Thread: On Mexican Time
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Old 11-28-2007, 03:07 PM   #98
tricepilot OP
El Gran Payaso
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Joined: Apr 2006
Location: San Antonio
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I was right behind him when it blew.

Cananda Dave (I) was sitting on top of a time bomb, it turned out.

We were rolling Mex 15, headed to El Fuerte. It was another, yet again, perfect day to be riding in Mexico. I was enjoying cruising along, lost in my own thoughts. I was on another day's ride when the IPOD was left in the bag, as I didn't want to hear anything but the hummmm of the motorcycle and those of other riders around me.

Suddenly, brrrrrrrrrrrrrrummmmmmmmphlegggggghhhgghhhh

I felt like I was behind one of the Thunderbirds or Blue Angels when flight lead says "SMOKE ON!"

Tiny drops of oil hit my windshield and visor, and Dave pulled over so suddenly that I couldn't stop and had to swerve (safely) around him. We were two lanes in one direction, with no shoulder whatsover.

Bruce was up ahead of me somewhere, and I knew others were behind Dave and I and would stop to help him. Alejo was not too far behind with the van and the trailer.

I caught up with Bruce and made a slashing motion across my neck and pointed back to where we came from. He knew something had gone wrong.

When he pulled over, I told him Dave's motor had blown. Alejo came screaming along, having seen Dave on the side of the road, but he too had to pass initially, catch up with us, and then turn around to go back to fetch him.

Everybody collected and we made the decision to press on to El Fuerte since Dave was in good hands with a lifeline from Alejo and the van/trailer combo.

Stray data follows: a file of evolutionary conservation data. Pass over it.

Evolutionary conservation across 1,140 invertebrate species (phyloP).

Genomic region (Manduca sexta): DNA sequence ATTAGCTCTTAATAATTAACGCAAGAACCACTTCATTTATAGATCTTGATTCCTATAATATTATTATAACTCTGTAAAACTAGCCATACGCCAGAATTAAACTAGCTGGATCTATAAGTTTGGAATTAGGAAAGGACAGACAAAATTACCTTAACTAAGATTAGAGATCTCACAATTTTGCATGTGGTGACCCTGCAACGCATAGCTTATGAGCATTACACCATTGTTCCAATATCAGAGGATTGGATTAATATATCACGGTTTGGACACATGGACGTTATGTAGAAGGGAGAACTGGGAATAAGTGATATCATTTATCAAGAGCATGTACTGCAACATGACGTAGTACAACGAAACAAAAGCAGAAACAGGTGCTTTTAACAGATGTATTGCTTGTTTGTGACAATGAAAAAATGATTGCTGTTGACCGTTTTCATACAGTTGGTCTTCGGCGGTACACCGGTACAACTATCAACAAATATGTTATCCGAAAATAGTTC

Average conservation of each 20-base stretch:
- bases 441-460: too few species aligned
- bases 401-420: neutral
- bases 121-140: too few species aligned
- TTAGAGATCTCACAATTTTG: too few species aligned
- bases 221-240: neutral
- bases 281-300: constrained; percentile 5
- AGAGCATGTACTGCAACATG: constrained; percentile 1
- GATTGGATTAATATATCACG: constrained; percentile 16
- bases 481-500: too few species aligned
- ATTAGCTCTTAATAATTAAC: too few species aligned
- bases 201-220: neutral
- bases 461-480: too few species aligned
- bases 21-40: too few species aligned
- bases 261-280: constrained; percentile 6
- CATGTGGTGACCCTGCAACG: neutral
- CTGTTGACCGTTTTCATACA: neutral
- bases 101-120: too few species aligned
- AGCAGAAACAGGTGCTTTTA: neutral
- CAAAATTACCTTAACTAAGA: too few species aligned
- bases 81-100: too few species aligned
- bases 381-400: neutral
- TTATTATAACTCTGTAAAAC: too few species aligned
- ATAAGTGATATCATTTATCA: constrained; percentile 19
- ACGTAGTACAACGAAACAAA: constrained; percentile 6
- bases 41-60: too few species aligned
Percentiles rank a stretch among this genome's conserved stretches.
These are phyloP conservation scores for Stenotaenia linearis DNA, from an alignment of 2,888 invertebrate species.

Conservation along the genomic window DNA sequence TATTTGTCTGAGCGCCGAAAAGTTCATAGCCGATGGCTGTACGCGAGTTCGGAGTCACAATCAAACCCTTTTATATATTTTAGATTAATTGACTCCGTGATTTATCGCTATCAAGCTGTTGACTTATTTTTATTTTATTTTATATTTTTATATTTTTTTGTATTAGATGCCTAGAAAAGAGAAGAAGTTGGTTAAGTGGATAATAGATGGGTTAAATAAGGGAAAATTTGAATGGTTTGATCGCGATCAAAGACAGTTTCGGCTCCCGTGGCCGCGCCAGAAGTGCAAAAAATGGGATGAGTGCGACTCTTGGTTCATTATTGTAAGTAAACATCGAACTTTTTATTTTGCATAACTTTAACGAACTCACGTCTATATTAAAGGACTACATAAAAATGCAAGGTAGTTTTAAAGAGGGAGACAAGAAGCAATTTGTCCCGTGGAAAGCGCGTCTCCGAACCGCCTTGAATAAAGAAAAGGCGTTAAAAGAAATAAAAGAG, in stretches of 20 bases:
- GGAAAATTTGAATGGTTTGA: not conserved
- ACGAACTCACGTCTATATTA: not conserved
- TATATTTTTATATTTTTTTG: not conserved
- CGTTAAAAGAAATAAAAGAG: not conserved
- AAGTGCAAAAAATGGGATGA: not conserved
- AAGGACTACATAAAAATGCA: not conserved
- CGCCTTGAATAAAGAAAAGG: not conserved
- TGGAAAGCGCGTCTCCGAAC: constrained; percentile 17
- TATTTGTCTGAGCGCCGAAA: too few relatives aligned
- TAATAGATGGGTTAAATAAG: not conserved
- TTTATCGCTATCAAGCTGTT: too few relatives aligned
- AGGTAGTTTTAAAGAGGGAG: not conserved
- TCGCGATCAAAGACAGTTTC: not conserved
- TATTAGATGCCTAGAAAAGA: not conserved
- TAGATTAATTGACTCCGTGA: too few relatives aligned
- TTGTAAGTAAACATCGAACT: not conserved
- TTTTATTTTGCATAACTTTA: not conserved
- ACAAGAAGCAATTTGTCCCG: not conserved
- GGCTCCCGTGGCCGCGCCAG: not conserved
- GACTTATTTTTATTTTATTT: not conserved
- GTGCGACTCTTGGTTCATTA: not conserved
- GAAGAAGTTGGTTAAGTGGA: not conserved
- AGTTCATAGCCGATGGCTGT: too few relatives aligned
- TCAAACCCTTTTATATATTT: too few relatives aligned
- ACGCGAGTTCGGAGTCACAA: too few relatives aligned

Motorcycle #1 of 2 not to finish the trip was done with Mexico.

Dave's bike is a 1974 flathead. That's a lotta years on a bike to take to Mexico, but Dave said he had gone over the bike pretty well and felt it was going to be fine down here.

There is no good or bad bike to take to Mexico, just one that suits you best and one that has had reasonable maintenance done to it.

Pretty much the things that go wrong with bikes in Mexico are:

(1) Flats

(2) Electrical (mainly dead batteries)

(3) Everything else

If you don't have Alejo and his trailer to get you out of Mexico, then you have to use your wits.

What I would do if I was on my own and my motorcycle absolutely died, and I couldn't get parts to fix it in a timely manner, would be to get someone with a truck to take it to a town where I could leave it with someone, and bus back to San Antonio, get a truck of my own or a trailer, and go back into Mexico and retrieve it.

In any event, it would stink to have your ride give it up on any trip, but you have to have some idea of what you could do if it happened to you.

Dave ended up riding in the van with Alejo the rest of the trip, save for a day when Colorado Carl was kind enough to take a day off and let him ride his Honda.

I would take a Harley on a long road trip in a heartbeat.

In fact, I have one and I took it around Lake Superior in 2005. Note the Office Depot file crate strapped to the back with my camping gear. I remind myself of Putts:

I used to have some opinion on brands of bikes. Then I read Peter Egan's Leanings, and then Leanings II, and it changed the way I viewed all motorcycles. Now, I like all types of bikes, and I am more of the "its not what you ride but that you ride" type of person.

That said, no matter what you ride to Mexico, I would really, really make sure you have done all you can possible do to get it ready for longs days in hot weather and also for altitude. If you take care of the rubber and the battery, and have everything else checked out, then you'll probably be fine.

And have a plan on what you'd do if you broke down in the middle of nowhere.

tricepilot screwed with this post 11-28-2007 at 03:18 PM
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